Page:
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William Kentridge donates his complete works in time-based media to George Eastman Museum
William Kentridge (South African, b. 1955). Stereo Rhino. Drawn with light in the artist’s studio and captured with a timed exposure. George Eastman Museum, gift of the artist.

ROCHESTER, NY.- The George Eastman Museum announced recently that William Kentridge has donated the complete set of his films, videos, and digital-born works to the museum. The gift comprises both original negatives and positive prints covering Kentridge’s entire career as a filmmaker, as well as all of the master elements of the renowned artist’s works in electronic and digital media. As the home of the definitive collection and archive of Kentridge’s time-based works, the Eastman Museum is now the leading resource for the appreciation and study of this extraordinary body of work.

“The George Eastman Museum, well known for its leadership in historic collections and preservation, is equally dedicated to collecting contemporary works,” said Bruce Barnes, Ron and Donna Fielding Director, George Eastman Museum. “William Kentridge is a great innovator in moving images and a leading figure in contemporary art. This is a landmark gift for the museum.”

Kentridge is best known for his animated films made with his groundbreaking technique of photographing a succession of charcoal drawings rendered on a single sheet of paper. His gift to the museum comprises more than one hundred titles spanning the artist’s entire career—from his recently rediscovered Discourse on a Chair (1985) to his critically acclaimed Drawings for Projection (1989 on) to his most recent work, More Sweetly Play the Dance (2015). The gift also encompasses numerous reels of unedited original camera footage and pristine projection prints. These include tapes and digital files showing the artist rehearsing and experimenting in his studio. Kentridge has indicated his plan to donate to the Eastman Museum his future time-based works, including his moving image works for the Metropolitan Opera’s upcoming production of Lulu by Alban Berg.

“I am very impressed by the George Eastman Museum’s dedication to the moving image as an art form,” said William Kentridge. “I am delighted to have my work preserved by the museum, and very much look forward to assisting its curatorial staff in achieving their mission.”

When Kentridge first began making his works, his technique signaled a radical departure from the traditional practice in animation whereby each change in the image registers on a fresh acetate sheet or cel. In taking leave of this approach, Kentridge defers to the power of the eraser—a device that has come to define the unique style of his films. By foregrounding the process of erasure, the artist calls attention to the material conditions of drawing itself, while lending a concrete visual form to abstract concepts such as transience, memory, and violence. Although he may be described as a thoroughly contemporary filmmaker, Kentridge often draws inspiration from the achievements of early cinema, notably film pioneer Georges Méliès, the creator of A Trip to the Moon (1902).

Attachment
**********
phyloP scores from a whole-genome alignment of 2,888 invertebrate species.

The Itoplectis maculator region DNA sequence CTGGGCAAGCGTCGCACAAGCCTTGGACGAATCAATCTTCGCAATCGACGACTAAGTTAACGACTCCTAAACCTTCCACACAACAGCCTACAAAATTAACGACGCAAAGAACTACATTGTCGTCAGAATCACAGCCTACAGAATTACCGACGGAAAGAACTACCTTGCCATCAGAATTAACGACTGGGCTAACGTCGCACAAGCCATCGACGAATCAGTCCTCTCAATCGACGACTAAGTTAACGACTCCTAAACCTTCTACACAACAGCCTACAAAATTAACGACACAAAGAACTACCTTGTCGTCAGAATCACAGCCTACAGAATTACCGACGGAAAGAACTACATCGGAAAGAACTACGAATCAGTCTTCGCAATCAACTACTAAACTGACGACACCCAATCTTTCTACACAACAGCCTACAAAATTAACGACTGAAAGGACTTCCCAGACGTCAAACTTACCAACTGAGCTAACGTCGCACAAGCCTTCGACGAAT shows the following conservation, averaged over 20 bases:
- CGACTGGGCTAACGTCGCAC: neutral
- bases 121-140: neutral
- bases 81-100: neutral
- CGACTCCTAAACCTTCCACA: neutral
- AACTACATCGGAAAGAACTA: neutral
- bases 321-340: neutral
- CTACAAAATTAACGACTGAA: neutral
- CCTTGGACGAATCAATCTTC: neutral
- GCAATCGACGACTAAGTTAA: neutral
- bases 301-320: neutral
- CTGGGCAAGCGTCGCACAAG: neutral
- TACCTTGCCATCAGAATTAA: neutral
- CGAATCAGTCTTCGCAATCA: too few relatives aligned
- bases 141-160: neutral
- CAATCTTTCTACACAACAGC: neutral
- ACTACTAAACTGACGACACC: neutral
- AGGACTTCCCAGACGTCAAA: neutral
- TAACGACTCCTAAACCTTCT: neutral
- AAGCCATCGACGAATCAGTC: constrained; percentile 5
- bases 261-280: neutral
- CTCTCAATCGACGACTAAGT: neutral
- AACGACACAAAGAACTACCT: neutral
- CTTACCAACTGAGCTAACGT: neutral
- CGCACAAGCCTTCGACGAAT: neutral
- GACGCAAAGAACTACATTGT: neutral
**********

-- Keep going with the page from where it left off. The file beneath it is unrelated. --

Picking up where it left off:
“With his creative work, William Kentridge has positively erased the boundaries between cinema and the other fine arts,” said Paolo Cherchi Usai, senior curator of the museum’s Moving Image Department. “His selection of the Eastman Museum for the long-term preservation of his films and other time-based works is a matter of great honor and pride for our institution. We eagerly anticipate undertaking scholarly and exhibition projects on the artist’s oeuvre.”

Alongside their many aesthetic and formal preoccupations, Kentridge’s works routinely exhibit a concern with politics and society. As the son of lawyers who devoted their careers to reforming South Africa’s apartheid system, William Kentridge carries on his parents’ activist legacy, less through direct social intervention than by harnessing the powers of art to shape perception, memory, and history.

In addition to preserving Kentridge’s time-based works, the Eastman Museum has future plans for a major exhibition of Kentridge’s films, videos, and other time-based media, together with the publication of The Kentridge Project, a catalogue raisonné in which the artist will discuss each work in an extensive oral history interview. The artworks will also be made available for scholarly and academic research.

William Kentridge (South African, b. 1955) first garnered widespread international acclaim in 1997 when two of his animated films were screened at the Documenta X exhibition in Kassel, Germany. Since then, his works have appeared in major film festivals and art galleries worldwide. He has been the subject of solo exhibitions in prestigious venues such as the Metropolitan Museum of Art, Museum of Contemporary Art Chicago, Museum of Modern Art, San Francisco Museum of Modern Art, and Tate Modern. Select pieces of his work are included in the collections of all of these museums and many others.

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